Top Five Most Checked-Out Books at T.C. — “These particular five works of young adult literature have grabbed the imagination and proved the most popular during the last five years among both students from T.C. Williams and those who use the Minnie Howard campus library. According to their joint records, these are the books requested over and over again…The Hate U Give… Written in the Stars… The Poet X… Long Way Down… All American Boys.” [ACPS]
Absentee Applications Due Today — “The City of Alexandria reminds voters of absentee voting options for the Democratic Party presidential primary election on Tuesday, March 3. Voters in Virginia do not register by party, so any person registered to vote in Alexandria may vote in the March 3 primary… applications must be received by 5 p.m. on Tuesday, February 25 in the Alexandria Voter Registration & Elections Office.” [City of Alexandria]
A grand jury has indicted Kenneth Whitcomb, a 62-year-old Alexandria resident, on a charge of reckless driving following a deadly pedestrian collision last November.
John Charles Thompson, a 75-year old Fairfax resident and retired Army general, was struck on Nov. 16 on Duke Street near the Alexandria Commons shopping center around 7:30 a.m. Police said that Thompson was in a crosswalk at the time of the crash.
“Mr. Thompson was walking across Duke Street when he was struck by a vehicle operated by Mr. Whitcomb,” Commonwealth Attorney Bryan Porter said in a press release. “Mr. Thompson was hospitalized after the crash and succumbed to his injuries.”
Porter said reckless driving, a class 1 misdemeanor and the most serious charge that could be lodged in the case, is punishable by up to 12 months in jail and/or a $2500 fine, as well as a license suspension of not more than 6 months. Whitcomb is also charged with failure to yield to a pedestrian, punishable by a fine of not more than $500.
“The driver remained at the scene and cooperated with the investigation, his driver’s license was valid, and he was not under the influence of intoxicants,” Porter said. “Therefore, the appropriate charge is reckless driving.”
Maj. Gen. John Charles Thompson (ret.) was a West Point graduate and a 35-year Army veteran, recognized for valor in Vietnam, according to an obituary.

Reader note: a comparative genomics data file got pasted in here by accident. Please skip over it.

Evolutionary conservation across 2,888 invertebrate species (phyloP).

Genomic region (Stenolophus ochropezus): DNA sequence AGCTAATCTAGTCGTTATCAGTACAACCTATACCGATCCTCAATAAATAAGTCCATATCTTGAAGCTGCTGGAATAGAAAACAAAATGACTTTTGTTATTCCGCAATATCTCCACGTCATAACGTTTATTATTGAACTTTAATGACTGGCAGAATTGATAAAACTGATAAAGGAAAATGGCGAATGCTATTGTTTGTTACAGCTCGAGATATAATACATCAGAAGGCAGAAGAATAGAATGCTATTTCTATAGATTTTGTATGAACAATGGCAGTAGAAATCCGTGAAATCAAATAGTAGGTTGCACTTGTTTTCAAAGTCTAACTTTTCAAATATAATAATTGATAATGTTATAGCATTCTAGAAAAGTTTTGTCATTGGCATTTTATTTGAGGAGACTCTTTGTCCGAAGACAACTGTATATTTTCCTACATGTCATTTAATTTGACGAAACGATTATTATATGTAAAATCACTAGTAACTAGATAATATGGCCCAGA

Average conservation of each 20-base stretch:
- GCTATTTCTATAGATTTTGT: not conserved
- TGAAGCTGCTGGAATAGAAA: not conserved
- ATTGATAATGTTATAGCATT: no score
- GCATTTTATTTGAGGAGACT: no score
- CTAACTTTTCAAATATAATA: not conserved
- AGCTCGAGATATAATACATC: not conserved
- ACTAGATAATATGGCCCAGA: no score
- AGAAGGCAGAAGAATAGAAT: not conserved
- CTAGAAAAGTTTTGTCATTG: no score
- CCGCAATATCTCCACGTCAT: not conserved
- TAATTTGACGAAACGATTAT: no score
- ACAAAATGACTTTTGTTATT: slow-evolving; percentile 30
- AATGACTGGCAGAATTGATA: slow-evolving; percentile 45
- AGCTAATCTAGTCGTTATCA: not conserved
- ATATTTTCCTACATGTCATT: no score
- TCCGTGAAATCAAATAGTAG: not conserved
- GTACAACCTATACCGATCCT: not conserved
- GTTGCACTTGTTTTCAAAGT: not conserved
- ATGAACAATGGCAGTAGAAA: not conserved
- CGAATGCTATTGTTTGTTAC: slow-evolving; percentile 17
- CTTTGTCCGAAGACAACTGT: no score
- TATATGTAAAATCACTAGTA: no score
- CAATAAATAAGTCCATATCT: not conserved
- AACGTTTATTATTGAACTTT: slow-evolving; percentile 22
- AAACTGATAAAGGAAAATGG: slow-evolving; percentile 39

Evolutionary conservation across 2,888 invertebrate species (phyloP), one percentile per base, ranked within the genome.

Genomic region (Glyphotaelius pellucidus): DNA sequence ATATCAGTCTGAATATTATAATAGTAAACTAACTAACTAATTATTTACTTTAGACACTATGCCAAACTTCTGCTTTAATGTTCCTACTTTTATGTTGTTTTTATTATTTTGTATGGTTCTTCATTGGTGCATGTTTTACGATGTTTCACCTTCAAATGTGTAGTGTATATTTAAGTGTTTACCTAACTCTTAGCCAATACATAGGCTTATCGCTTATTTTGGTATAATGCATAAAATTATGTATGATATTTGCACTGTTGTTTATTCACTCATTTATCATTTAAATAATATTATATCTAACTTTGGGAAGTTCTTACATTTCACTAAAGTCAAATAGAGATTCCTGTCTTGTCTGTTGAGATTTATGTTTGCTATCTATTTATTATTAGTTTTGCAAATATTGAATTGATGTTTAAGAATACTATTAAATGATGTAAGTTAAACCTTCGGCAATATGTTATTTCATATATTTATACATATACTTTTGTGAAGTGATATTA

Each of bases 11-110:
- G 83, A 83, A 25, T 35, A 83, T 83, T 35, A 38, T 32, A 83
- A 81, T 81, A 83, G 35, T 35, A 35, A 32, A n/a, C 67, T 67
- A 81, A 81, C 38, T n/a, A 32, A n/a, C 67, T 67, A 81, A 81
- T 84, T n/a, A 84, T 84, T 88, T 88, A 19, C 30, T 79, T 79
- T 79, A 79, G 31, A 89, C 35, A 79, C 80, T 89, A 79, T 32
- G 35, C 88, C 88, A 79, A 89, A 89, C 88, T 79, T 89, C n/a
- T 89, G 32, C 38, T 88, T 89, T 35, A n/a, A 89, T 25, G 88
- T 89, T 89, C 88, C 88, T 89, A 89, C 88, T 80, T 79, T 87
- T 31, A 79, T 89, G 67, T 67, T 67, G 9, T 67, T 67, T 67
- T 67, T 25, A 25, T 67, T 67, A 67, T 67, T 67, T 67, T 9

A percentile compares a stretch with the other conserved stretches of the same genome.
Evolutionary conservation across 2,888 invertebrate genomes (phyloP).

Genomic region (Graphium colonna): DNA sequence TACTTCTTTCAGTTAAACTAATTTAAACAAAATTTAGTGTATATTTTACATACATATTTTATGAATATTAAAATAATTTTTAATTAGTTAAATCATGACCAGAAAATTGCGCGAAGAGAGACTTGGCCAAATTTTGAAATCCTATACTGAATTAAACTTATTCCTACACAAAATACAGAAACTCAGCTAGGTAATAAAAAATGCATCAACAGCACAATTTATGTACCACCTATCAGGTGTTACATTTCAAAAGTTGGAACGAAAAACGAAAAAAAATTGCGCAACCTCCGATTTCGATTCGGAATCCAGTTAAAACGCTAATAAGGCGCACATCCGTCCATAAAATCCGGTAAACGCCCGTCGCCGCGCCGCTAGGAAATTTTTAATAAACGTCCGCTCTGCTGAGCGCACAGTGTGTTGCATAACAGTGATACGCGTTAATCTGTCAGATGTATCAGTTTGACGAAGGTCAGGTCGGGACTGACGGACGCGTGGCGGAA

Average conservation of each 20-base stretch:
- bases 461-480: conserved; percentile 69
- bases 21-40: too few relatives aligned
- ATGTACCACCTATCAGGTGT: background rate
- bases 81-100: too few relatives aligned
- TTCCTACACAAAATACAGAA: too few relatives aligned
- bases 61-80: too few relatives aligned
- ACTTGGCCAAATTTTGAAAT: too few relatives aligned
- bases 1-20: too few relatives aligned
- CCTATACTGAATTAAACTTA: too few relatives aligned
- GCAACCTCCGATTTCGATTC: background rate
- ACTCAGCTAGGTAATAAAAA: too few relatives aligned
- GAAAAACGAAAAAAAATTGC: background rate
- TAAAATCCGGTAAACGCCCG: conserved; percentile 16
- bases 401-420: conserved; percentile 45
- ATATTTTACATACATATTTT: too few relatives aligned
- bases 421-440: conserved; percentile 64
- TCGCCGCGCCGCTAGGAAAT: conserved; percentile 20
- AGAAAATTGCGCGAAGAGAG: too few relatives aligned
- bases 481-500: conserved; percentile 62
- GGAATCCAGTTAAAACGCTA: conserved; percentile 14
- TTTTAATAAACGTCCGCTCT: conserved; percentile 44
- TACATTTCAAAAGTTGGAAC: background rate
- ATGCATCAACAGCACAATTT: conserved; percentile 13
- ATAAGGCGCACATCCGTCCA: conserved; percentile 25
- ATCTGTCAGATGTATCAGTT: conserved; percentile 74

Photo via Google Maps
The Foundry (2470 Mandeville Lane) isn’t open yet, but the new luxury complex in Hoffman Town Center has started leasing apartments.
According to a press release, apartments include studios as well as one, two and three-bedrooms. Studios start at around $1,900 per month and go up to three-bedroom units at $4,360. Rent specials are currently being offered, the press release said.
The building will include a heated rooftop pool, a sports bar, a pet spa and more. A new food hall is also planned for the building.
Staff at The Foundry said move-ins are scheduled to start March 1. Tours of the building are available, staff said, but visitors will have to wear a hardhat for now.
The Foundry is part of a wave of new residential development planned as part of a push to turn the Eisenhower corridor into more of a residential and commercial district.
Fire Officials Deny Seminary Road Political Pressure — “The AFD representatives… pushed back on allegations that the city had strong-armed the fire department into supporting a certain stance. ‘No one is going to force me… to put people in harm’s way – the first responders or the people that we’re charged to protect,’ Smedley said. ‘That’s my number one goal, and that goal can be accomplished with however many lanes are on the roadway, as long as certain measures are in place. If that is being jeopardized, I will dig in hard.'” [Alexandria Times]